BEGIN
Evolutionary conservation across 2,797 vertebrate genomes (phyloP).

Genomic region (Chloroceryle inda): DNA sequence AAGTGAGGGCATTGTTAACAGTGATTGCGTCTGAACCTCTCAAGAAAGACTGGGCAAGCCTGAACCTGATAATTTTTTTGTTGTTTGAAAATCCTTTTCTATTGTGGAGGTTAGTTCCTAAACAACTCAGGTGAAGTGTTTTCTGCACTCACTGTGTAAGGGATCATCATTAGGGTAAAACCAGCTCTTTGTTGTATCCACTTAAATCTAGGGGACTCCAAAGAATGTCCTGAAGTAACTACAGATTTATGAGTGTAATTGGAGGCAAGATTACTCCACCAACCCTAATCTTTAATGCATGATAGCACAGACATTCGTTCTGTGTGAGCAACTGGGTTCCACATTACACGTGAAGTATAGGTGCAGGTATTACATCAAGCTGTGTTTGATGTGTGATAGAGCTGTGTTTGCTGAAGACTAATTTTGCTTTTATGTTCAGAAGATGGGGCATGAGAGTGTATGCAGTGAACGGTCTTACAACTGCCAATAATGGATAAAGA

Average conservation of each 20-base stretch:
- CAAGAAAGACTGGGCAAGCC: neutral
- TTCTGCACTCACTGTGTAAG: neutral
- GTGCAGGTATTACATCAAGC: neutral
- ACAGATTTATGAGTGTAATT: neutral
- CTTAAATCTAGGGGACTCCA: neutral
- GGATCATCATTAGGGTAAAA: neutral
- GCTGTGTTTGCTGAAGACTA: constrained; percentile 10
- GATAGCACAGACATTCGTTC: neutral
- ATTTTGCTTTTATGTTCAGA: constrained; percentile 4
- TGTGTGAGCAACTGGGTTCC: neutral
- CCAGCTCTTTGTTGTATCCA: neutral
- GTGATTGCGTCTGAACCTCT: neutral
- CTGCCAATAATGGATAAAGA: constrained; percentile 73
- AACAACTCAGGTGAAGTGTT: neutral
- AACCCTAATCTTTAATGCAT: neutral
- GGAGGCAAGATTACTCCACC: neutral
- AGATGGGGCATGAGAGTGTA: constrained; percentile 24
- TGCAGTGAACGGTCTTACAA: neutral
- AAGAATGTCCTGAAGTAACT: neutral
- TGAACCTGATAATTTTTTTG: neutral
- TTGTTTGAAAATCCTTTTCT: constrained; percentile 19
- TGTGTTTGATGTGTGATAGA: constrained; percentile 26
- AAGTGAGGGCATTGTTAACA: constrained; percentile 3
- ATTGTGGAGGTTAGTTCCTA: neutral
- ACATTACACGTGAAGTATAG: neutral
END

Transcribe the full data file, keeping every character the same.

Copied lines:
Evolutionary conservation across 2,797 vertebrate genomes (phyloP).

Genomic region (Chloroceryle inda): DNA sequence AAGTGAGGGCATTGTTAACAGTGATTGCGTCTGAACCTCTCAAGAAAGACTGGGCAAGCCTGAACCTGATAATTTTTTTGTTGTTTGAAAATCCTTTTCTATTGTGGAGGTTAGTTCCTAAACAACTCAGGTGAAGTGTTTTCTGCACTCACTGTGTAAGGGATCATCATTAGGGTAAAACCAGCTCTTTGTTGTATCCACTTAAATCTAGGGGACTCCAAAGAATGTCCTGAAGTAACTACAGATTTATGAGTGTAATTGGAGGCAAGATTACTCCACCAACCCTAATCTTTAATGCATGATAGCACAGACATTCGTTCTGTGTGAGCAACTGGGTTCCACATTACACGTGAAGTATAGGTGCAGGTATTACATCAAGCTGTGTTTGATGTGTGATAGAGCTGTGTTTGCTGAAGACTAATTTTGCTTTTATGTTCAGAAGATGGGGCATGAGAGTGTATGCAGTGAACGGTCTTACAACTGCCAATAATGGATAAAGA

Average conservation of each 20-base stretch:
- CAAGAAAGACTGGGCAAGCC: neutral
- TTCTGCACTCACTGTGTAAG: neutral
- GTGCAGGTATTACATCAAGC: neutral
- ACAGATTTATGAGTGTAATT: neutral
- CTTAAATCTAGGGGACTCCA: neutral
- GGATCATCATTAGGGTAAAA: neutral
- GCTGTGTTTGCTGAAGACTA: constrained; percentile 10
- GATAGCACAGACATTCGTTC: neutral
- ATTTTGCTTTTATGTTCAGA: constrained; percentile 4
- TGTGTGAGCAACTGGGTTCC: neutral
- CCAGCTCTTTGTTGTATCCA: neutral
- GTGATTGCGTCTGAACCTCT: neutral
- CTGCCAATAATGGATAAAGA: constrained; percentile 73
- AACAACTCAGGTGAAGTGTT: neutral
- AACCCTAATCTTTAATGCAT: neutral
- GGAGGCAAGATTACTCCACC: neutral
- AGATGGGGCATGAGAGTGTA: constrained; percentile 24
- TGCAGTGAACGGTCTTACAA: neutral
- AAGAATGTCCTGAAGTAACT: neutral
- TGAACCTGATAATTTTTTTG: neutral
- TTGTTTGAAAATCCTTTTCT: constrained; percentile 19
- TGTGTTTGATGTGTGATAGA: constrained; percentile 26
- AAGTGAGGGCATTGTTAACA: constrained; percentile 3
- ATTGTGGAGGTTAGTTCCTA: neutral
- ACATTACACGTGAAGTATAG: neutral